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Visit America
The Travel Industry Association of America announced this week its new initiative to promote the United States as a premier travel destination

CNN's Jim Morelli reports on the travel industry's plan to promote travel in the U.S.
Windows Media 28K 80K

U.S. travel industry creates international marketing program

September 17, 1999
Web posted at: 1:39 p.m. EDT (1739 GMT)

(CNN) -- France has one, so do Great Britain, Australia and even tiny Aruba. The United States is the only industrialized country that doesn't have a national tourism board, and travel agents say that may be costing the U.S. travel industry billions of dollars.

"These visitors (from outside the country) stay twice as long (at vacation destinations) and spend twice as much as our own citizens and we've barely begun to tap the potential," says Marilyn Carlson Nelson of Carlson Companies Inc.

With so much at stake, the non-profit Travel Industry Association of America (TIA) announced this week it's creating a private-sector marketing program -- one that might eventually lead to a government partnership.

At one time, the government did have an agency to promote tourism, the U.S. Travel and Tourism Administration (USTTA). But in 1995, Congress decided to cut funding. And travel writer Arthur Frommer, a strong proponent of a national tourism office, says the original agency was a weak one.

"Even when USTTA did exist," he says, "it received less money than the tiny island of Barbados ... appropriates for its tourism marketing. It had a mere fraction of the funds available to the British Travel Authority or the French Government Tourist Office. It was able to operate a few scattered tourism offices overseas, publish some brochures and place some advertisements."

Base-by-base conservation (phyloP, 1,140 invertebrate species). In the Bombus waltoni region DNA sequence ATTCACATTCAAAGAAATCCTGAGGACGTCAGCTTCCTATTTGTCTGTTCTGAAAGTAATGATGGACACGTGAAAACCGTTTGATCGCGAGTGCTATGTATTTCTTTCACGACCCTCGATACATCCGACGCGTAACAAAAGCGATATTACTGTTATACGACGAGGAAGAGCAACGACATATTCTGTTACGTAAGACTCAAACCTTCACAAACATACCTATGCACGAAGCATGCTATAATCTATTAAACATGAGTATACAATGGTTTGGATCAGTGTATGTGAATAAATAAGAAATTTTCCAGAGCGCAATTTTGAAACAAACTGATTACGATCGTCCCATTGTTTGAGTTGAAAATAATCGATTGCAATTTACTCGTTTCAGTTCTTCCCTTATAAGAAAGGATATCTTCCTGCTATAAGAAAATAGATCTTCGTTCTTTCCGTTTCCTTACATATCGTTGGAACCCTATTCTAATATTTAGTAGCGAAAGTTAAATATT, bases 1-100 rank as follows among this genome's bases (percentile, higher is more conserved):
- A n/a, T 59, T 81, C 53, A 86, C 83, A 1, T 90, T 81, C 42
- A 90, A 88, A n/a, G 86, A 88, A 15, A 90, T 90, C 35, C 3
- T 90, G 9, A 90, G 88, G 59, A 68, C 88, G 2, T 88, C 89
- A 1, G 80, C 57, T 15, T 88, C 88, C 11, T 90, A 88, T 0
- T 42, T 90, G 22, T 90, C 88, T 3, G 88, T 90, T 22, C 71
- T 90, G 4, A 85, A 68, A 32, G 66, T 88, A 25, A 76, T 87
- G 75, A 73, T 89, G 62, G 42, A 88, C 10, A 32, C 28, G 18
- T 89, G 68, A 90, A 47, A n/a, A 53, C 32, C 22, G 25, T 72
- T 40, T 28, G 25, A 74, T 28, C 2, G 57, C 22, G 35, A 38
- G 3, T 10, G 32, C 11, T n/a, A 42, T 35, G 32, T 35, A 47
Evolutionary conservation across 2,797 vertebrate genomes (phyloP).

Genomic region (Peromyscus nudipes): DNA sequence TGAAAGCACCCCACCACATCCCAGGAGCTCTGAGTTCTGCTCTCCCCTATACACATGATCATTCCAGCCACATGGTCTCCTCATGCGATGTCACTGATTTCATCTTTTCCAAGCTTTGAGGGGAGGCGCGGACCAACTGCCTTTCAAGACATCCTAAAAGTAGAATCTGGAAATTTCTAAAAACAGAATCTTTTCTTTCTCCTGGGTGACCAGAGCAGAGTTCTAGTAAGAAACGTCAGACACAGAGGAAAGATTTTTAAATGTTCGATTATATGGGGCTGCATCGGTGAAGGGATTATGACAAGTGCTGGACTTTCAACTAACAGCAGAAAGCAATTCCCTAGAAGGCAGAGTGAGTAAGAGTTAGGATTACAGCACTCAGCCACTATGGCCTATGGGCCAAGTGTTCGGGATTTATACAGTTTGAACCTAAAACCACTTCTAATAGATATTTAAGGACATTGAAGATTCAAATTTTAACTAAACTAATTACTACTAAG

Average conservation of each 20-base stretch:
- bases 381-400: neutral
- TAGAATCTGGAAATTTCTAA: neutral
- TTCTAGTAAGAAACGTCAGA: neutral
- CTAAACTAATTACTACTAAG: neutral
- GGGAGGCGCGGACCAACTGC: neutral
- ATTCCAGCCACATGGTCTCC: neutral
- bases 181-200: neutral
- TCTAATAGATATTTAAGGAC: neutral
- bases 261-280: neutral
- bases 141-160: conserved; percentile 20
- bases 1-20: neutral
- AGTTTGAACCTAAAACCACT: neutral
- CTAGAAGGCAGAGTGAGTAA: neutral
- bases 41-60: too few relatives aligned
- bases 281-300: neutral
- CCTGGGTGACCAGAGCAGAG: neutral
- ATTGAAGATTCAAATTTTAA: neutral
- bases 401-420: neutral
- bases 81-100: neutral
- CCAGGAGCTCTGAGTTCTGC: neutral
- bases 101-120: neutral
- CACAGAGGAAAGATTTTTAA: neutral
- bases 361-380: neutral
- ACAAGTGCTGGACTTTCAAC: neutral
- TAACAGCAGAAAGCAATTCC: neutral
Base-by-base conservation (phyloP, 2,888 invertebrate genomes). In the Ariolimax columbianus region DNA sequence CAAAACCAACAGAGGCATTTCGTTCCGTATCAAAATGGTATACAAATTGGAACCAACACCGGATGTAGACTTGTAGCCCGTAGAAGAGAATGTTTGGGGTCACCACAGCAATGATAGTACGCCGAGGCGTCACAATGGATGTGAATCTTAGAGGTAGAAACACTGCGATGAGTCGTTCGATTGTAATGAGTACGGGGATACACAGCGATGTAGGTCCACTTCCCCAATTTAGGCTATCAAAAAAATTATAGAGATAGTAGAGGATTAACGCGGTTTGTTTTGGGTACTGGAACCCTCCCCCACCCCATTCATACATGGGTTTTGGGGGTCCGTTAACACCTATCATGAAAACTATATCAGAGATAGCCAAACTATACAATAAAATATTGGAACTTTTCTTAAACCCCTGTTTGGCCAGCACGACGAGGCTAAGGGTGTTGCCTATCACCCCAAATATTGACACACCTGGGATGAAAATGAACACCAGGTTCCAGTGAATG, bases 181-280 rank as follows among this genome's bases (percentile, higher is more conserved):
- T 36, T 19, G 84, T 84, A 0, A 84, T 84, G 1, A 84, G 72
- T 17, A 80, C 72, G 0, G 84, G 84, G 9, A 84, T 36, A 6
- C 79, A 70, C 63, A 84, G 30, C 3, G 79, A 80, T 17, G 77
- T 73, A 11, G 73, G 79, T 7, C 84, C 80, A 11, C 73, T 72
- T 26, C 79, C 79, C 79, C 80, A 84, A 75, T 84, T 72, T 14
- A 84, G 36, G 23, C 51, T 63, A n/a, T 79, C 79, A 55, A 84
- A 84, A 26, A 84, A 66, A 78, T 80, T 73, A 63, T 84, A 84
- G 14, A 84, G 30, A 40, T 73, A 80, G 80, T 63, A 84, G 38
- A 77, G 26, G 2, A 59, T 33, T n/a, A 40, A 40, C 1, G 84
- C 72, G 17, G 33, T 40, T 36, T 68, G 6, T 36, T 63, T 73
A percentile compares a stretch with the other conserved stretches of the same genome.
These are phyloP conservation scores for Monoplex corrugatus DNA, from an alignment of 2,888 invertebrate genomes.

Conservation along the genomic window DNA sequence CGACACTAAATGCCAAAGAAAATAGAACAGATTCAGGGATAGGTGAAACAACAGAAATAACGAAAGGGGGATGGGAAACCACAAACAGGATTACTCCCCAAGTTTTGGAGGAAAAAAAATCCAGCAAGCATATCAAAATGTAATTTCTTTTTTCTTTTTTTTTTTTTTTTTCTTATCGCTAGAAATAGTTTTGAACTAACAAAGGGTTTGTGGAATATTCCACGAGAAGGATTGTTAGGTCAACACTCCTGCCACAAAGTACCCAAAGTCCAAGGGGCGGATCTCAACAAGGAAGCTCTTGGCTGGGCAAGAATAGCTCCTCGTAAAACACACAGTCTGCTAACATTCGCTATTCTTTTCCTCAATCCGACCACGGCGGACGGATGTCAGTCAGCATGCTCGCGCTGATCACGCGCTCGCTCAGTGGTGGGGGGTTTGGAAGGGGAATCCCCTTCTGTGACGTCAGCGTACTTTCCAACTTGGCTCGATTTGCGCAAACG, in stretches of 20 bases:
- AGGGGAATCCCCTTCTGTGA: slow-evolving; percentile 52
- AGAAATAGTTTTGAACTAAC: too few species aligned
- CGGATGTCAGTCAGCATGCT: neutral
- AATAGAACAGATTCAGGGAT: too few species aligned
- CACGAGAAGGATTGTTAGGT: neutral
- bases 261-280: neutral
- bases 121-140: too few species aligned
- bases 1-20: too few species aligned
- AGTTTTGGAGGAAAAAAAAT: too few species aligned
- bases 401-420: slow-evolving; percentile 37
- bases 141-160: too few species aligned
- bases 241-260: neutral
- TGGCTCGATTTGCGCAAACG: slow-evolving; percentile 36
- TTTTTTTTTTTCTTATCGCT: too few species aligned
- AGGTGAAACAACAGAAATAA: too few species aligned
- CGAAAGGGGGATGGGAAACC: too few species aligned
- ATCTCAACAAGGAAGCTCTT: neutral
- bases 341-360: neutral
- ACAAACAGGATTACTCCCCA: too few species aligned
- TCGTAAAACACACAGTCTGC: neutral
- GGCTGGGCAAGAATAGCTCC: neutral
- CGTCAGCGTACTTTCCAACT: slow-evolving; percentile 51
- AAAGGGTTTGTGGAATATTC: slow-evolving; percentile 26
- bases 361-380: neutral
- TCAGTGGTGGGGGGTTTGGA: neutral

First markets: Japan, the U.K., Brazil

Travel Industry Association official Chris Bowers says the first targets of the private-sector marketing program "are going to be Japan and the United Kingdom, America's No. 1 and No. 2 largest overseas markets, respectively. An in-country presence will also be established in Brazil, which is our largest South American market. And in subsequent years the program will expand to Germany and perhaps to several other countries as well."

International travel to the United States surged in the early 1990s, but it's leveled off in recent years because of the strength of the dollar and ongoing economic problems in Asia, according to Frommer. More and more travelers, he says, are going to such places as Spain, which recently bumped the U.S. from the No. 2 spot on the international destination list. Australia is a popular destination, too -- and it spends about $100 million a year luring tourists.

TIA's initial effort is expected to be modest by comparison, budgeted at about $4 million to start. But U.S. tourist officials, like Bill Howard of the Atlanta Convention & Visitor's Bureau, welcomes the help.

"It's extremely critical," Howard says, "that we have a partner that is opening up doors for us and making it easier for us to get our message to those (international tourism) audiences and compete with other countries."

CNN Travel Now Correspondent Jim Morelli contributed to this report

Arthur Frommer's Budget Travel online
Atlanta Convention & Visitor's Bureau
Carlson Travel
Travel Industry Association of America
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